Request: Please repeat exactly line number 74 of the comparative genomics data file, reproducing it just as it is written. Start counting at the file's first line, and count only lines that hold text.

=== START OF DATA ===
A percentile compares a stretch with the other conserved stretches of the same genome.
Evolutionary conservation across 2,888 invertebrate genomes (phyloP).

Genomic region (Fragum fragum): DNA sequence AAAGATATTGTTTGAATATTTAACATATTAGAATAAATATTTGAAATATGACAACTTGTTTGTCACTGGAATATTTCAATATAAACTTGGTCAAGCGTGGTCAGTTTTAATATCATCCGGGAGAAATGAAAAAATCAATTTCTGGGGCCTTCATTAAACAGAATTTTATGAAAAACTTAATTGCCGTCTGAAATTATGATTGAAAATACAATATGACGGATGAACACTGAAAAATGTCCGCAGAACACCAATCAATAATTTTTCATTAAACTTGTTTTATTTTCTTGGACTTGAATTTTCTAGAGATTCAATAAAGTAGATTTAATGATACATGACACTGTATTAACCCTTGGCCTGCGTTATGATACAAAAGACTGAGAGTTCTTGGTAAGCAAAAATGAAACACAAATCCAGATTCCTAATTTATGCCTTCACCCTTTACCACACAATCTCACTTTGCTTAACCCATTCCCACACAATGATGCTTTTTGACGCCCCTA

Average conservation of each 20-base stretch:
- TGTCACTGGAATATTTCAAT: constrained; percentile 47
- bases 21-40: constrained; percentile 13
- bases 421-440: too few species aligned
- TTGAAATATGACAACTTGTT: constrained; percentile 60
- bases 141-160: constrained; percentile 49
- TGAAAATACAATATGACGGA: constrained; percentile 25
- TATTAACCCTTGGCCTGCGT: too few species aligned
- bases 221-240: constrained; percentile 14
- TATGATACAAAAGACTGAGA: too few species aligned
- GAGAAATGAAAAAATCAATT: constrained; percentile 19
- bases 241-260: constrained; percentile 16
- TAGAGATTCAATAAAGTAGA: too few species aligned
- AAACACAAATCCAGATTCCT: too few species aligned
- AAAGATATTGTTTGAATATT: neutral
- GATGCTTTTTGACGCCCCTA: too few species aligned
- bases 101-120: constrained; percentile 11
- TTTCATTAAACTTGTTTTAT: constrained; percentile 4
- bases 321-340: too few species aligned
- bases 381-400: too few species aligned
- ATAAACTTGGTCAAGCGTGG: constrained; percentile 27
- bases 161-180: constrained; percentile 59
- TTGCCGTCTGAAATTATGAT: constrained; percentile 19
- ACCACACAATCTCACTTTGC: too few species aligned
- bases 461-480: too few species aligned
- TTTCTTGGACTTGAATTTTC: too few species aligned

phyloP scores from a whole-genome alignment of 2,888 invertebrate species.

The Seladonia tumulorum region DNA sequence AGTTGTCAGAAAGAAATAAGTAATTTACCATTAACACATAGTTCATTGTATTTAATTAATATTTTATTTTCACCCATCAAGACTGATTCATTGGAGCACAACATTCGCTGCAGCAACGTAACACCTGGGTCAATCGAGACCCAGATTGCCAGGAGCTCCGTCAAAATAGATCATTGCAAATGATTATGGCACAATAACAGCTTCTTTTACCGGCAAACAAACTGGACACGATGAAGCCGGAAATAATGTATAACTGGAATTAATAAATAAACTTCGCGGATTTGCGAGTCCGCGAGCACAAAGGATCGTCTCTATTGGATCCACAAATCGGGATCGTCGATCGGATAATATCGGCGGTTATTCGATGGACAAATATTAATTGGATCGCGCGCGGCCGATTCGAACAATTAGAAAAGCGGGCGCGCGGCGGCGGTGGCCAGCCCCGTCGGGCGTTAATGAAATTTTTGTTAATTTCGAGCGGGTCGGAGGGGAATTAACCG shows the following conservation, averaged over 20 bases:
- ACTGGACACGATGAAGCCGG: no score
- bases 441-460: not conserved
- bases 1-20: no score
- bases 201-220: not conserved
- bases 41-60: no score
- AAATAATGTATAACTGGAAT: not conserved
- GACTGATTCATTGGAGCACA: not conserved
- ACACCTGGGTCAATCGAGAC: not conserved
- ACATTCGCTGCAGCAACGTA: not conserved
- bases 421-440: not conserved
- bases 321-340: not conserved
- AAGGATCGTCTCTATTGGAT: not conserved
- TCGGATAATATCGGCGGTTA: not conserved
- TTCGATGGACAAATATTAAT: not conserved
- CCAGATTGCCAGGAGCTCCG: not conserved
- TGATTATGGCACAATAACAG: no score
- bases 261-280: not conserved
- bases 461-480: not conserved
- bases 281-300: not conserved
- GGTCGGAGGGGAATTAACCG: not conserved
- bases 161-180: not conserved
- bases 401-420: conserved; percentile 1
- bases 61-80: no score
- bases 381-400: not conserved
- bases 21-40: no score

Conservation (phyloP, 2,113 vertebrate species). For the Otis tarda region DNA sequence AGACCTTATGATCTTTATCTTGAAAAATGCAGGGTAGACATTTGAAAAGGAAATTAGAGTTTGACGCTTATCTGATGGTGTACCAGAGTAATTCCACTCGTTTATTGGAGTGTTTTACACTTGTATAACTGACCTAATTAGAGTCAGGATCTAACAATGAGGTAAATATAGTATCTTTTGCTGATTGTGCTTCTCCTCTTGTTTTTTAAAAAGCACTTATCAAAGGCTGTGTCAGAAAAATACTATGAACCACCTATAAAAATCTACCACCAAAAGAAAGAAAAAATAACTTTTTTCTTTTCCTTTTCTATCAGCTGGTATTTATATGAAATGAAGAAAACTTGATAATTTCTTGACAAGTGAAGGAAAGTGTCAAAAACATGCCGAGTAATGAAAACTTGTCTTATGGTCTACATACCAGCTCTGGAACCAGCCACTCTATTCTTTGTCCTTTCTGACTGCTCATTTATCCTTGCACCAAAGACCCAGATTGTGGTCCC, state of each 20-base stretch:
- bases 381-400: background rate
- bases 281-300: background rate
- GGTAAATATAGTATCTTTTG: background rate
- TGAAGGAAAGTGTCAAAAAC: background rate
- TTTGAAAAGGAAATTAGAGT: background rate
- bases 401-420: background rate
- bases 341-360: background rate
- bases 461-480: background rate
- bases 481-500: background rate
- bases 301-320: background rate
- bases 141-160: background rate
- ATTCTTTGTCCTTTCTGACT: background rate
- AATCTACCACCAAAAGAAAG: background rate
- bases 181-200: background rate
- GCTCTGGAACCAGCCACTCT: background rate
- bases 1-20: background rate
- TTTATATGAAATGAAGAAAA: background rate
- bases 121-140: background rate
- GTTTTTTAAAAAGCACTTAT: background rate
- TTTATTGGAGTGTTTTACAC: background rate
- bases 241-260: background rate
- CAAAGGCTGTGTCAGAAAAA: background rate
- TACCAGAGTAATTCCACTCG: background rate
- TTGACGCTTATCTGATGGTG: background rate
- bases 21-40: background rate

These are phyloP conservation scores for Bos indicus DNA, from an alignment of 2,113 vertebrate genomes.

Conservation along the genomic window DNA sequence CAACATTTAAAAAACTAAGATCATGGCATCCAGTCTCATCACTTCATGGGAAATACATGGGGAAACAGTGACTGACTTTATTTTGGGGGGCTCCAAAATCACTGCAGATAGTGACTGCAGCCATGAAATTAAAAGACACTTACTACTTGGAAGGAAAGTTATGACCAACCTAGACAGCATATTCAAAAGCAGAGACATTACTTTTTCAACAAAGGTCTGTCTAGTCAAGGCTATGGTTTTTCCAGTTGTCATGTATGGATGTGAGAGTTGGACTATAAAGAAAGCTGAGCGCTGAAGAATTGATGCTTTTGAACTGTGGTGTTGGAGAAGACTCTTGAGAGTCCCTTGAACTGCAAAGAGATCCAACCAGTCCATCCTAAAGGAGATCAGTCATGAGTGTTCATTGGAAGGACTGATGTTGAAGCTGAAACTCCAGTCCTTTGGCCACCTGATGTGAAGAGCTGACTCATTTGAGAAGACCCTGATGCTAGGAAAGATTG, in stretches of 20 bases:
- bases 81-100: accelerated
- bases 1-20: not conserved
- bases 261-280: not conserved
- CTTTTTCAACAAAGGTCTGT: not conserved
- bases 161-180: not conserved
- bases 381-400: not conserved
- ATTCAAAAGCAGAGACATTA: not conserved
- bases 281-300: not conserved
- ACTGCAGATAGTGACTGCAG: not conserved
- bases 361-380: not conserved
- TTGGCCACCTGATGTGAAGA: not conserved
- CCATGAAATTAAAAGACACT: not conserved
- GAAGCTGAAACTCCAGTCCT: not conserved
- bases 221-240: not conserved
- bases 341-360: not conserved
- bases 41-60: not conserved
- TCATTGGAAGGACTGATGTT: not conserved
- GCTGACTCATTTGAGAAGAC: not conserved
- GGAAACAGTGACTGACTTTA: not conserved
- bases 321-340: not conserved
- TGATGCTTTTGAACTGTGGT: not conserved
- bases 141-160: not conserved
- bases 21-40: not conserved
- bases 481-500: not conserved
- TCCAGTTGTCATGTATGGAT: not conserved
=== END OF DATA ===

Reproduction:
- TTTATATGAAATGAAGAAAA: background rate